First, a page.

A picture from an old ad flashed around the internet with viral speed a week or so ago. It's a little red-headed girl, holding out her colourful, glorious Lego creation. The discussions and the issues this brings up has touched me both personally and as a researcher looking at play, games and leisure. Lego has long been the benchmark of free creative toys, dominating the market with their simple and sophisticated idea.
When my sister had kids, some 15 years later, we started looking for Lego for them. It wasn't really that easy any more, because it had all become extremely gendered all of a sudden. The different stories that could be told with Legos had taken off, and where my kids could have a kingdom's castle (which was great, female characters make as good knights as the male ones), 10 years later the options were much wider - and almost all for males. Ninjas, Star Wars, Pirates of the Carribean - girls could still play with them, but it was clearly aimed at the tomboy side of girls. If we wanted something neutral, it was getting tricky. For years, we actually stopped buying Lego, because buying the boy-stuff for the girls would have made it seem like a present for the boy. We did not want to encourage the gendering of toys by getting him space-legos and the girls crayons, so it ended up with crayons for everybody. But we kept looking, and once in a while we'd find a nice design, a house, some cars, some animals. We still loved Lego, you know.
The last few weeks have made me seriously reconsider that love. Lego has redesigned their toys - supposedly after four years of research - and created a girly line. I am stunned. Here I was, happily thinking I'd just have to wait out the space-ship and pirate runt of the last few years, and I'd be able to find lovely, gender-neutral Lego again. Instead they go dramatically in the opposite direction, gendering the toys beyond recognition.
Check out more pictures from the new Lego sets at Geekologie and Stylist.co.uk, and have a look for yourself. The figures are no longer compatible with the other lego sets, so if the girls want to create a pink-suited space girl to fit in the rocket and use the same gear as the boys, they can't do it. They can't put them on the horses, they can't work the farms, they can't fit the police uniforms and they certainly can't fit a hard-top over their styled hair.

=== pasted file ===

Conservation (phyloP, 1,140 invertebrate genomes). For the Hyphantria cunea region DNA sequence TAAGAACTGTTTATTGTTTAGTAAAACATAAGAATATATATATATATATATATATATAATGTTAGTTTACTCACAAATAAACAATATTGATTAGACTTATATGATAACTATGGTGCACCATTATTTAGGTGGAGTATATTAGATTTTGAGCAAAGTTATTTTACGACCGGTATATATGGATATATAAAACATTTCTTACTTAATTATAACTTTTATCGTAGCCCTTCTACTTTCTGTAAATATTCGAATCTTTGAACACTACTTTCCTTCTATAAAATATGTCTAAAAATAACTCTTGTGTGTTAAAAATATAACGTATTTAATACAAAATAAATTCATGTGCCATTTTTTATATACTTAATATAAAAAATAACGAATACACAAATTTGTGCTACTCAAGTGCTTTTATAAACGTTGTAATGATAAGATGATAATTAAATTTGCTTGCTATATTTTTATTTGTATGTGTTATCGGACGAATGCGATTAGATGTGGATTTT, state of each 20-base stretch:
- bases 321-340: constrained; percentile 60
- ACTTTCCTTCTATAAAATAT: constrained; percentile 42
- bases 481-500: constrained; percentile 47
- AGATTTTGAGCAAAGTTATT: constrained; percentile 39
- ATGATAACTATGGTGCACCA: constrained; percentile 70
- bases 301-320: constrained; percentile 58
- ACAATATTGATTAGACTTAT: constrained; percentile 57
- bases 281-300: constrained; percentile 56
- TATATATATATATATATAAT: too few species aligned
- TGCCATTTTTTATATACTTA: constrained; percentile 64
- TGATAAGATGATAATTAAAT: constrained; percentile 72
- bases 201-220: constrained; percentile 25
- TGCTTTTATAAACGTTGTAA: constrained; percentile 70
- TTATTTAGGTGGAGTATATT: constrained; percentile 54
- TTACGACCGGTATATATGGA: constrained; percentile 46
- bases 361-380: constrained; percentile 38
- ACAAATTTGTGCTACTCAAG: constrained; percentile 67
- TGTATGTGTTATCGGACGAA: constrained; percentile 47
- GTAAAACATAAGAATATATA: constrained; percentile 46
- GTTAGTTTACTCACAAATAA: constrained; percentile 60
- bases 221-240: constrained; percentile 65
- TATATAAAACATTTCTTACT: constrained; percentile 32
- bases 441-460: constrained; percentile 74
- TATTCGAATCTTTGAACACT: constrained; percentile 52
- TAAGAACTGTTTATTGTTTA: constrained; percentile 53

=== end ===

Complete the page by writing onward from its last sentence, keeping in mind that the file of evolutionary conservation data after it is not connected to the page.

Lego, I understand that girls have been telling you they want more stuff for girls. I have been looking for more good stuff for girls myself. But I have not been looking for yet another arena where boys and girls are shown that their interests and activities can never mix. The beauty of Lego was that it could all integrate. If I had wanted to get plastic toys with more realistic figures, different shapes and standards that didn't match the other toys, I'd have bought Playmobil!
Instead I would have liked to see a bakery next to the car-wash or a complex model of a cupcake factory or a dairy - have you ever looked at those? They are the model-train enthusiast's dream come true! Why not let the girls have pink space-suits, purple cars and sturdy female ambulance drivers in the same fit and design as the rest? The Lego universe is potentially as diverse as reality as it is, and yes, a kitchen in bright colours would be cool, but can't it fit in right next to the command bridge on the death star? Even evil villains taking over the universe have to eat, you know.
This all makes me want to go stick my head into SWTOR and never come back out. In there I can be female and look gloriously competent and dangerous, in armour sets that do not bare my boobs, either. Thanks, BioWare. The next toy I buy for a child of any gender may be a digital game.